Graduation Year


Document Type




Degree Granting Department


Major Professor

Harvey B. Abrams, Chair

Committee Member

Theresa Hnath-Chisolm

Committee Member

Arthur Guilford


Audiology, Audiology Technicians, Support Personnel


Eligibility reform in the VA and the resulting increased caseloads have brought about unacceptable wait times for new audiology appointments. Mandates to decrease wait times without increased resources have brought new demands on audiology clinics. One proposed solution is the addition of audiology technicians to VA audiology clinic practice.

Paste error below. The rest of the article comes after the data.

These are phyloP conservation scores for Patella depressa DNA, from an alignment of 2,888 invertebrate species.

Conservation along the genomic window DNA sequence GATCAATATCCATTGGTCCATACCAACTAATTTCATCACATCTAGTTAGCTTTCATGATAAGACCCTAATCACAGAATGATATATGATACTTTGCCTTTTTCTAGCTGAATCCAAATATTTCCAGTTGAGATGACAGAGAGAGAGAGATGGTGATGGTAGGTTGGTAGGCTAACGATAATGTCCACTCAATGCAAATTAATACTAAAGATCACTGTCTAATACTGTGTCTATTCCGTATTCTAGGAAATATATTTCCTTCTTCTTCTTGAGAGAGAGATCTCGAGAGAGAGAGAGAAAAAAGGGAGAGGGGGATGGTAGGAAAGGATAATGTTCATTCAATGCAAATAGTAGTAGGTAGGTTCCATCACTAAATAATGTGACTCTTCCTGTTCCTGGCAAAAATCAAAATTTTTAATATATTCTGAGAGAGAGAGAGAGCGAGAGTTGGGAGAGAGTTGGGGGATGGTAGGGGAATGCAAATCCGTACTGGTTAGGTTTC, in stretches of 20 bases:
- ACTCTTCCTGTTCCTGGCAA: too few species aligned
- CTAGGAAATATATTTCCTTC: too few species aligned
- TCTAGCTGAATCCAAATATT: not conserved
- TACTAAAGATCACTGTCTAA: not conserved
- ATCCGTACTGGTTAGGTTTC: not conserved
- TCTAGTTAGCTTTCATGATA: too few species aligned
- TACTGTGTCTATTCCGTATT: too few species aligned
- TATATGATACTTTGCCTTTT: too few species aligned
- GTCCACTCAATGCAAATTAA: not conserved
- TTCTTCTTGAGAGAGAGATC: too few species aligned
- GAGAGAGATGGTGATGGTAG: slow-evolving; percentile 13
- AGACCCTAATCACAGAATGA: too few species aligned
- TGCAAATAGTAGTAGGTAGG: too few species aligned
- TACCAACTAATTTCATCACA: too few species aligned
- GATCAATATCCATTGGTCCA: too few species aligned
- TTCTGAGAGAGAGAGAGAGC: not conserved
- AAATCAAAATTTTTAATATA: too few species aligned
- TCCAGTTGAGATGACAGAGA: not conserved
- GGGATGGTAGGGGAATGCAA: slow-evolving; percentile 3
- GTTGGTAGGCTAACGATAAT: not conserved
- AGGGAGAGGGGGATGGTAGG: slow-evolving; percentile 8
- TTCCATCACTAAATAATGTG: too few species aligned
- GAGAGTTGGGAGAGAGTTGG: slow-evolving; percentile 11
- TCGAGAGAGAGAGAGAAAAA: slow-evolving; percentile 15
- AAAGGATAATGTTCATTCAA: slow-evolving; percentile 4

The first purpose of this study was to survey the attitudes of VA audiologists and service chiefs regarding the use of technicians. The second purpose was to ask the survey respondents to assign as generally appropriate or inappropriate, job duties which might be accomplished by an audiology technician. Following a pre-survey to pilot the questionnaire, the final survey was e-mailed to all members of a national e-mail group. Ninety-three acceptable responses were analyzed. The survey responses indicate that a large majority of the respondents hold positive attitudes concerning the use of technicians, believe technicians can accomplish some duties now done by audiologists and believe technicians can help reduce current appointment backlogs. The respondents assigned a number of clerical, assistive, minor hearing aid repair and other duties as appropriate for technicians and many testing, evaluation, programming, and perceived professional duties as inappropriate for technicians. There were several items which were not clearly assigned as either appropriate or inappropriate technician duties. Open-ended responses indicated that strong feelings, both positive and negative, exist within the audiology and service chief community. The survey results will be used to develop an audiology technician job description and to identify specific training needs for establishing audiology technician positions throughout the VA healthcare system.